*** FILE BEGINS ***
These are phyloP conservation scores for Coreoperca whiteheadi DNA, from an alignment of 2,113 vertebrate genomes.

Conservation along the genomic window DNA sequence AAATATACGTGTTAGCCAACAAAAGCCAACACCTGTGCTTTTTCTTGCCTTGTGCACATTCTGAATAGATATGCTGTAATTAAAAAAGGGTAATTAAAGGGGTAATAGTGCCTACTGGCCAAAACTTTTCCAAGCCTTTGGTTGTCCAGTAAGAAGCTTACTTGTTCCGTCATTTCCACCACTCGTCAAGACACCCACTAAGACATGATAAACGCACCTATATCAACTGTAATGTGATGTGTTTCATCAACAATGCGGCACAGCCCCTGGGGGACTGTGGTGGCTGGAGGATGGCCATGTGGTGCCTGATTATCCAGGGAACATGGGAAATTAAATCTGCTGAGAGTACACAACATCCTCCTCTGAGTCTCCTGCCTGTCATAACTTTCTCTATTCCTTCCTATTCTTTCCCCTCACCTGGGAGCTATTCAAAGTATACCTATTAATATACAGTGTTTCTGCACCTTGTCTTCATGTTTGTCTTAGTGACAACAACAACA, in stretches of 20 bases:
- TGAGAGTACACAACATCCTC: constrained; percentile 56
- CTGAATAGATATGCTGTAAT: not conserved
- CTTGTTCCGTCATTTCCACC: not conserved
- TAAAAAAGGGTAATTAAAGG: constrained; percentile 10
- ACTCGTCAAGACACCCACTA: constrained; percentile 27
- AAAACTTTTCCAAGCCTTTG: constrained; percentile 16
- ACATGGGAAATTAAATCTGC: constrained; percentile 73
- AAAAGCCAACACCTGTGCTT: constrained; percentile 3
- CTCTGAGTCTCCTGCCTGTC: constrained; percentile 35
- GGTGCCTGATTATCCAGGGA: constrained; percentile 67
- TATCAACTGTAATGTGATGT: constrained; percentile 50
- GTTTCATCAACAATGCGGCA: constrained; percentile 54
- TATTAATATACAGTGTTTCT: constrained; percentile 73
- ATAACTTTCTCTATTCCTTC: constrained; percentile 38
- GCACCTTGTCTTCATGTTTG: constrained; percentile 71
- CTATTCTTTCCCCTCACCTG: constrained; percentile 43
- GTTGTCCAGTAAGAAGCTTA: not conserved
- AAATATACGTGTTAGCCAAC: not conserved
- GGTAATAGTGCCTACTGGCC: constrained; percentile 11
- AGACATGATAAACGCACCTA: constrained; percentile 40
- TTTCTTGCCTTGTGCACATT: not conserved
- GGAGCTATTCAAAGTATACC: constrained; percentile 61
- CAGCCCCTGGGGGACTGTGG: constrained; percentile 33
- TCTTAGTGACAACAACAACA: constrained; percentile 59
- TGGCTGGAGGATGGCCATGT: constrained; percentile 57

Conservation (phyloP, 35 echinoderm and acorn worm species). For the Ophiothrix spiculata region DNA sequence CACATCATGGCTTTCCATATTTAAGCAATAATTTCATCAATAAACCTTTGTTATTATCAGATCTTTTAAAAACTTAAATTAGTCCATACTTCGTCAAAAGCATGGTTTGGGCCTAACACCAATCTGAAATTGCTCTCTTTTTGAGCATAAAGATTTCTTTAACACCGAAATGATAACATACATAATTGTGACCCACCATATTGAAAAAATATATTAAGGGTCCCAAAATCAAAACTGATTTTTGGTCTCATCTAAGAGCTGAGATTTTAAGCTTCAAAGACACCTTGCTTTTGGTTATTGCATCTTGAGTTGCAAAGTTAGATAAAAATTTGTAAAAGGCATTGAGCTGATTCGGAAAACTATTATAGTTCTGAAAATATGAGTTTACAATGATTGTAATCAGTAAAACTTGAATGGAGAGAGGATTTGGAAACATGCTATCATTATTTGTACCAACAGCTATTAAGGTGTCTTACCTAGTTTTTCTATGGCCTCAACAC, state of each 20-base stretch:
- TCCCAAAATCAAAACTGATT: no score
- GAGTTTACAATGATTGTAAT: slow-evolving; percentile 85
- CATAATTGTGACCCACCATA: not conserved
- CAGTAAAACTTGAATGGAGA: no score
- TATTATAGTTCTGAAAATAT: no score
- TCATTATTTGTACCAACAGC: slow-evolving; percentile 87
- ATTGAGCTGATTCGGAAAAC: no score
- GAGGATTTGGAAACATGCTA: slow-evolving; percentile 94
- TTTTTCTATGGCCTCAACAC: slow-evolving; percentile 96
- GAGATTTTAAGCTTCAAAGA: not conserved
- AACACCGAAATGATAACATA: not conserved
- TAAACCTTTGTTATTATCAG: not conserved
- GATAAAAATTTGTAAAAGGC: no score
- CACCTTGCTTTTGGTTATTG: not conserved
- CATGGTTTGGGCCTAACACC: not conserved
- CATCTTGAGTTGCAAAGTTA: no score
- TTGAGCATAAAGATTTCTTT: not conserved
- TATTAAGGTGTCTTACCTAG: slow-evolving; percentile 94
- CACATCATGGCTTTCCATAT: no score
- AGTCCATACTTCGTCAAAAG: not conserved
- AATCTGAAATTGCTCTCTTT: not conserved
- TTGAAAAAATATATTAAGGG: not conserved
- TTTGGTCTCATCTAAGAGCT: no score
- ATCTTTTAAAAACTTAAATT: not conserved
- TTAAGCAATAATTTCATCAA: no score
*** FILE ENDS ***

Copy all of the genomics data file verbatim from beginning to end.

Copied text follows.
These are phyloP conservation scores for Coreoperca whiteheadi DNA, from an alignment of 2,113 vertebrate genomes.

Conservation along the genomic window DNA sequence AAATATACGTGTTAGCCAACAAAAGCCAACACCTGTGCTTTTTCTTGCCTTGTGCACATTCTGAATAGATATGCTGTAATTAAAAAAGGGTAATTAAAGGGGTAATAGTGCCTACTGGCCAAAACTTTTCCAAGCCTTTGGTTGTCCAGTAAGAAGCTTACTTGTTCCGTCATTTCCACCACTCGTCAAGACACCCACTAAGACATGATAAACGCACCTATATCAACTGTAATGTGATGTGTTTCATCAACAATGCGGCACAGCCCCTGGGGGACTGTGGTGGCTGGAGGATGGCCATGTGGTGCCTGATTATCCAGGGAACATGGGAAATTAAATCTGCTGAGAGTACACAACATCCTCCTCTGAGTCTCCTGCCTGTCATAACTTTCTCTATTCCTTCCTATTCTTTCCCCTCACCTGGGAGCTATTCAAAGTATACCTATTAATATACAGTGTTTCTGCACCTTGTCTTCATGTTTGTCTTAGTGACAACAACAACA, in stretches of 20 bases:
- TGAGAGTACACAACATCCTC: constrained; percentile 56
- CTGAATAGATATGCTGTAAT: not conserved
- CTTGTTCCGTCATTTCCACC: not conserved
- TAAAAAAGGGTAATTAAAGG: constrained; percentile 10
- ACTCGTCAAGACACCCACTA: constrained; percentile 27
- AAAACTTTTCCAAGCCTTTG: constrained; percentile 16
- ACATGGGAAATTAAATCTGC: constrained; percentile 73
- AAAAGCCAACACCTGTGCTT: constrained; percentile 3
- CTCTGAGTCTCCTGCCTGTC: constrained; percentile 35
- GGTGCCTGATTATCCAGGGA: constrained; percentile 67
- TATCAACTGTAATGTGATGT: constrained; percentile 50
- GTTTCATCAACAATGCGGCA: constrained; percentile 54
- TATTAATATACAGTGTTTCT: constrained; percentile 73
- ATAACTTTCTCTATTCCTTC: constrained; percentile 38
- GCACCTTGTCTTCATGTTTG: constrained; percentile 71
- CTATTCTTTCCCCTCACCTG: constrained; percentile 43
- GTTGTCCAGTAAGAAGCTTA: not conserved
- AAATATACGTGTTAGCCAAC: not conserved
- GGTAATAGTGCCTACTGGCC: constrained; percentile 11
- AGACATGATAAACGCACCTA: constrained; percentile 40
- TTTCTTGCCTTGTGCACATT: not conserved
- GGAGCTATTCAAAGTATACC: constrained; percentile 61
- CAGCCCCTGGGGGACTGTGG: constrained; percentile 33
- TCTTAGTGACAACAACAACA: constrained; percentile 59
- TGGCTGGAGGATGGCCATGT: constrained; percentile 57

Conservation (phyloP, 35 echinoderm and acorn worm species). For the Ophiothrix spiculata region DNA sequence CACATCATGGCTTTCCATATTTAAGCAATAATTTCATCAATAAACCTTTGTTATTATCAGATCTTTTAAAAACTTAAATTAGTCCATACTTCGTCAAAAGCATGGTTTGGGCCTAACACCAATCTGAAATTGCTCTCTTTTTGAGCATAAAGATTTCTTTAACACCGAAATGATAACATACATAATTGTGACCCACCATATTGAAAAAATATATTAAGGGTCCCAAAATCAAAACTGATTTTTGGTCTCATCTAAGAGCTGAGATTTTAAGCTTCAAAGACACCTTGCTTTTGGTTATTGCATCTTGAGTTGCAAAGTTAGATAAAAATTTGTAAAAGGCATTGAGCTGATTCGGAAAACTATTATAGTTCTGAAAATATGAGTTTACAATGATTGTAATCAGTAAAACTTGAATGGAGAGAGGATTTGGAAACATGCTATCATTATTTGTACCAACAGCTATTAAGGTGTCTTACCTAGTTTTTCTATGGCCTCAACAC, state of each 20-base stretch:
- TCCCAAAATCAAAACTGATT: no score
- GAGTTTACAATGATTGTAAT: slow-evolving; percentile 85
- CATAATTGTGACCCACCATA: not conserved
- CAGTAAAACTTGAATGGAGA: no score
- TATTATAGTTCTGAAAATAT: no score
- TCATTATTTGTACCAACAGC: slow-evolving; percentile 87
- ATTGAGCTGATTCGGAAAAC: no score
- GAGGATTTGGAAACATGCTA: slow-evolving; percentile 94
- TTTTTCTATGGCCTCAACAC: slow-evolving; percentile 96
- GAGATTTTAAGCTTCAAAGA: not conserved
- AACACCGAAATGATAACATA: not conserved
- TAAACCTTTGTTATTATCAG: not conserved
- GATAAAAATTTGTAAAAGGC: no score
- CACCTTGCTTTTGGTTATTG: not conserved
- CATGGTTTGGGCCTAACACC: not conserved
- CATCTTGAGTTGCAAAGTTA: no score
- TTGAGCATAAAGATTTCTTT: not conserved
- TATTAAGGTGTCTTACCTAG: slow-evolving; percentile 94
- CACATCATGGCTTTCCATAT: no score
- AGTCCATACTTCGTCAAAAG: not conserved
- AATCTGAAATTGCTCTCTTT: not conserved
- TTGAAAAAATATATTAAGGG: not conserved
- TTTGGTCTCATCTAAGAGCT: no score
- ATCTTTTAAAAACTTAAATT: not conserved
- TTAAGCAATAATTTCATCAA: no score